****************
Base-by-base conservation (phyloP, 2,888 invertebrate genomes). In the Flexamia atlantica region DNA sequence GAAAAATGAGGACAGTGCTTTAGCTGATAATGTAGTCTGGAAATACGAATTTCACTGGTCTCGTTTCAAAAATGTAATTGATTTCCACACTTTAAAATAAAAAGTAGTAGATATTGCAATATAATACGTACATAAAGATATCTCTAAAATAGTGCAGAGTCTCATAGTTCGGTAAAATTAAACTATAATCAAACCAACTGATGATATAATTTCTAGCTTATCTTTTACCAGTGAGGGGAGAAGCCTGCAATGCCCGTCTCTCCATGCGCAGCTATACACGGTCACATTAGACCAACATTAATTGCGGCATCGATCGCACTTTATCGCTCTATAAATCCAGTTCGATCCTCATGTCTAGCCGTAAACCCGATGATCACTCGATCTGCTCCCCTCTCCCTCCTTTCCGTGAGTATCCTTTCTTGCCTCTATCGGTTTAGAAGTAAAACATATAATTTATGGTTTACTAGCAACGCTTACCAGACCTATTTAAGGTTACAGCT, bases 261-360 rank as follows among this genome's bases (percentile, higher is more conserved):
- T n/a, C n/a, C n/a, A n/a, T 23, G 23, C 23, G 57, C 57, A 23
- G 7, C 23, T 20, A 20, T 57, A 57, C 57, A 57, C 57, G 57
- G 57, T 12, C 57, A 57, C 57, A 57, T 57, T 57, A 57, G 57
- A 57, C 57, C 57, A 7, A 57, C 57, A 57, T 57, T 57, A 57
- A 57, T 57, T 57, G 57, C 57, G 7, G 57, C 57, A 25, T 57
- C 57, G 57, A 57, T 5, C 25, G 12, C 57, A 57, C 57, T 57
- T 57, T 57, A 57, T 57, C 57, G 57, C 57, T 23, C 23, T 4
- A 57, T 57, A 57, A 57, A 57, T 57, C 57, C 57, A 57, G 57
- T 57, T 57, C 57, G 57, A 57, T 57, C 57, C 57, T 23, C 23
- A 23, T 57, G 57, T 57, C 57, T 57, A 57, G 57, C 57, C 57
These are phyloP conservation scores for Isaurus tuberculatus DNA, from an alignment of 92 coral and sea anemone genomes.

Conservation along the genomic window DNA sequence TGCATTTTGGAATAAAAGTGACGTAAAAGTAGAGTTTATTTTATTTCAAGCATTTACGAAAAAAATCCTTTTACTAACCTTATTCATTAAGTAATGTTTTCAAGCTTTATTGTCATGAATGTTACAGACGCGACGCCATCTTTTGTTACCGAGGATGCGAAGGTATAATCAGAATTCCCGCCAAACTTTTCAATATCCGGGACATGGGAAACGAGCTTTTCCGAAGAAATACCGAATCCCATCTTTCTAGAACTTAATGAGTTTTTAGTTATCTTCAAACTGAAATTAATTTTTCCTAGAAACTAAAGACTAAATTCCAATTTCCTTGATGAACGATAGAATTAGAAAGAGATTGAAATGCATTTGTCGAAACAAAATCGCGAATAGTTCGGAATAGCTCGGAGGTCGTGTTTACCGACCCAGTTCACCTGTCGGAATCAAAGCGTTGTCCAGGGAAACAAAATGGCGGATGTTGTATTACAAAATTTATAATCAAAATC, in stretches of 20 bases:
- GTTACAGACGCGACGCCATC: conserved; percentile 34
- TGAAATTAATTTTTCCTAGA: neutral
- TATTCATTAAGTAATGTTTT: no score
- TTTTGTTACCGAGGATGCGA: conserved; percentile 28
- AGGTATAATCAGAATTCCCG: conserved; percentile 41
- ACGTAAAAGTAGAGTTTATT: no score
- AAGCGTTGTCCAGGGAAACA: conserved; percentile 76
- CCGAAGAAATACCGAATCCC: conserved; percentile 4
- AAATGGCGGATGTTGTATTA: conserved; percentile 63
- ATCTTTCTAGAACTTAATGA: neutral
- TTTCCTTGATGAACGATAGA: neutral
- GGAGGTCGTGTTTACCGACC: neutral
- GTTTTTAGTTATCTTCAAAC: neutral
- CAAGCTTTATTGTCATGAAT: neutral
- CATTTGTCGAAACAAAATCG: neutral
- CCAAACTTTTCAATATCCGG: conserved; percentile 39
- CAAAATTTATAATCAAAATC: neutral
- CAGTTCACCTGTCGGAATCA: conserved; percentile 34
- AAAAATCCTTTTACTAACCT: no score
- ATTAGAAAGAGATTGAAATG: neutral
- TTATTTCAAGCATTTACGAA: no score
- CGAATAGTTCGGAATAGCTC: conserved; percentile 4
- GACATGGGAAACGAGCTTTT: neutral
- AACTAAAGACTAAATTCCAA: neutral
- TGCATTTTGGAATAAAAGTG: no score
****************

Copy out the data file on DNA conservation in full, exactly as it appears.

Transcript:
Base-by-base conservation (phyloP, 2,888 invertebrate genomes). In the Flexamia atlantica region DNA sequence GAAAAATGAGGACAGTGCTTTAGCTGATAATGTAGTCTGGAAATACGAATTTCACTGGTCTCGTTTCAAAAATGTAATTGATTTCCACACTTTAAAATAAAAAGTAGTAGATATTGCAATATAATACGTACATAAAGATATCTCTAAAATAGTGCAGAGTCTCATAGTTCGGTAAAATTAAACTATAATCAAACCAACTGATGATATAATTTCTAGCTTATCTTTTACCAGTGAGGGGAGAAGCCTGCAATGCCCGTCTCTCCATGCGCAGCTATACACGGTCACATTAGACCAACATTAATTGCGGCATCGATCGCACTTTATCGCTCTATAAATCCAGTTCGATCCTCATGTCTAGCCGTAAACCCGATGATCACTCGATCTGCTCCCCTCTCCCTCCTTTCCGTGAGTATCCTTTCTTGCCTCTATCGGTTTAGAAGTAAAACATATAATTTATGGTTTACTAGCAACGCTTACCAGACCTATTTAAGGTTACAGCT, bases 261-360 rank as follows among this genome's bases (percentile, higher is more conserved):
- T n/a, C n/a, C n/a, A n/a, T 23, G 23, C 23, G 57, C 57, A 23
- G 7, C 23, T 20, A 20, T 57, A 57, C 57, A 57, C 57, G 57
- G 57, T 12, C 57, A 57, C 57, A 57, T 57, T 57, A 57, G 57
- A 57, C 57, C 57, A 7, A 57, C 57, A 57, T 57, T 57, A 57
- A 57, T 57, T 57, G 57, C 57, G 7, G 57, C 57, A 25, T 57
- C 57, G 57, A 57, T 5, C 25, G 12, C 57, A 57, C 57, T 57
- T 57, T 57, A 57, T 57, C 57, G 57, C 57, T 23, C 23, T 4
- A 57, T 57, A 57, A 57, A 57, T 57, C 57, C 57, A 57, G 57
- T 57, T 57, C 57, G 57, A 57, T 57, C 57, C 57, T 23, C 23
- A 23, T 57, G 57, T 57, C 57, T 57, A 57, G 57, C 57, C 57
These are phyloP conservation scores for Isaurus tuberculatus DNA, from an alignment of 92 coral and sea anemone genomes.

Conservation along the genomic window DNA sequence TGCATTTTGGAATAAAAGTGACGTAAAAGTAGAGTTTATTTTATTTCAAGCATTTACGAAAAAAATCCTTTTACTAACCTTATTCATTAAGTAATGTTTTCAAGCTTTATTGTCATGAATGTTACAGACGCGACGCCATCTTTTGTTACCGAGGATGCGAAGGTATAATCAGAATTCCCGCCAAACTTTTCAATATCCGGGACATGGGAAACGAGCTTTTCCGAAGAAATACCGAATCCCATCTTTCTAGAACTTAATGAGTTTTTAGTTATCTTCAAACTGAAATTAATTTTTCCTAGAAACTAAAGACTAAATTCCAATTTCCTTGATGAACGATAGAATTAGAAAGAGATTGAAATGCATTTGTCGAAACAAAATCGCGAATAGTTCGGAATAGCTCGGAGGTCGTGTTTACCGACCCAGTTCACCTGTCGGAATCAAAGCGTTGTCCAGGGAAACAAAATGGCGGATGTTGTATTACAAAATTTATAATCAAAATC, in stretches of 20 bases:
- GTTACAGACGCGACGCCATC: conserved; percentile 34
- TGAAATTAATTTTTCCTAGA: neutral
- TATTCATTAAGTAATGTTTT: no score
- TTTTGTTACCGAGGATGCGA: conserved; percentile 28
- AGGTATAATCAGAATTCCCG: conserved; percentile 41
- ACGTAAAAGTAGAGTTTATT: no score
- AAGCGTTGTCCAGGGAAACA: conserved; percentile 76
- CCGAAGAAATACCGAATCCC: conserved; percentile 4
- AAATGGCGGATGTTGTATTA: conserved; percentile 63
- ATCTTTCTAGAACTTAATGA: neutral
- TTTCCTTGATGAACGATAGA: neutral
- GGAGGTCGTGTTTACCGACC: neutral
- GTTTTTAGTTATCTTCAAAC: neutral
- CAAGCTTTATTGTCATGAAT: neutral
- CATTTGTCGAAACAAAATCG: neutral
- CCAAACTTTTCAATATCCGG: conserved; percentile 39
- CAAAATTTATAATCAAAATC: neutral
- CAGTTCACCTGTCGGAATCA: conserved; percentile 34
- AAAAATCCTTTTACTAACCT: no score
- ATTAGAAAGAGATTGAAATG: neutral
- TTATTTCAAGCATTTACGAA: no score
- CGAATAGTTCGGAATAGCTC: conserved; percentile 4
- GACATGGGAAACGAGCTTTT: neutral
- AACTAAAGACTAAATTCCAA: neutral
- TGCATTTTGGAATAAAAGTG: no score